When another person’s perspective interferes with one’s own: Evidence for automatic spatial perspective taking

Xuan ZhaoBrown University, Providence, Rhode Island, U.S.
Bertram MalleBrown University, Providence, Rhode Island, U.S.

Abstract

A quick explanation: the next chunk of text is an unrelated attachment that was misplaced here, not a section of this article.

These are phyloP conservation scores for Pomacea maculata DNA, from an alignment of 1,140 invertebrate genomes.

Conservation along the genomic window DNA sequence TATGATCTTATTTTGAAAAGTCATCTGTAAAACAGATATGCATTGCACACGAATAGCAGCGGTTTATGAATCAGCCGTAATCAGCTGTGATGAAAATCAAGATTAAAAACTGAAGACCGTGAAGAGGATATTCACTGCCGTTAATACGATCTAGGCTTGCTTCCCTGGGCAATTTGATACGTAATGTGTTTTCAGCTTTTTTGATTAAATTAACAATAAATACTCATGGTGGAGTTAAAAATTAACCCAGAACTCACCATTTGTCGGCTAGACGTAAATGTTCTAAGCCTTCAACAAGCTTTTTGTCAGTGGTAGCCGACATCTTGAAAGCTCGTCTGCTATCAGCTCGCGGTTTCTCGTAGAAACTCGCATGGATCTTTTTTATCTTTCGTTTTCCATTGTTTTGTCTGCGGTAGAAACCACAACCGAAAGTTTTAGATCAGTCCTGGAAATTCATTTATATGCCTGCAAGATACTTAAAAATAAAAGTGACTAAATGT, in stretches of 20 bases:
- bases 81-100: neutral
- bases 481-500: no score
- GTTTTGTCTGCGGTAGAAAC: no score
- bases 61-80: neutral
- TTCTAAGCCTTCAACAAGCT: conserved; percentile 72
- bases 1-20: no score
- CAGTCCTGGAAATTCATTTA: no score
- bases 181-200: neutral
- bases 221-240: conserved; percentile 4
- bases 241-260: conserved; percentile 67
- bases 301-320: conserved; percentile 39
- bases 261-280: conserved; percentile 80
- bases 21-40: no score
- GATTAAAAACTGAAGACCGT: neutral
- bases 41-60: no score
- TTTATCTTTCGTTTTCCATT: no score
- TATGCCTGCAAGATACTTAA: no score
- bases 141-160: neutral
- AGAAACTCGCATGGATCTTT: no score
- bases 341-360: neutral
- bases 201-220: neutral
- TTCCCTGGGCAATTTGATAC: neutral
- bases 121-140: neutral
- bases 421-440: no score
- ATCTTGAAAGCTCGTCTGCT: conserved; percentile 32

People can adopt someone else’s spatial perspective and judge whether an object is on the person’s left or right. Such level-2 perspective taking has been considered effortful, but our studies find evidence for automatic perspective taking and reveal some conditions of this automaticity. Participants watched videos showing four objects on a square table and an agent sitting somewhere around the table. Agents were either (1) merely present, (2) gazed at, or (3) reached for a random object. Encouraged to ignore the agent, participants made speeded judgments of whether an object was on their own left/right. On congruent trials the correct answer was the same for self and other; on incongruent trials it was opposite. Self-perspective judgments were slower and more erroneous on incongruent trials, indicating an other-to-self interference and thus automatic perspective taking—but most strongly for the reach condition, partially for the gaze condition, and not for the mere-presence condition.

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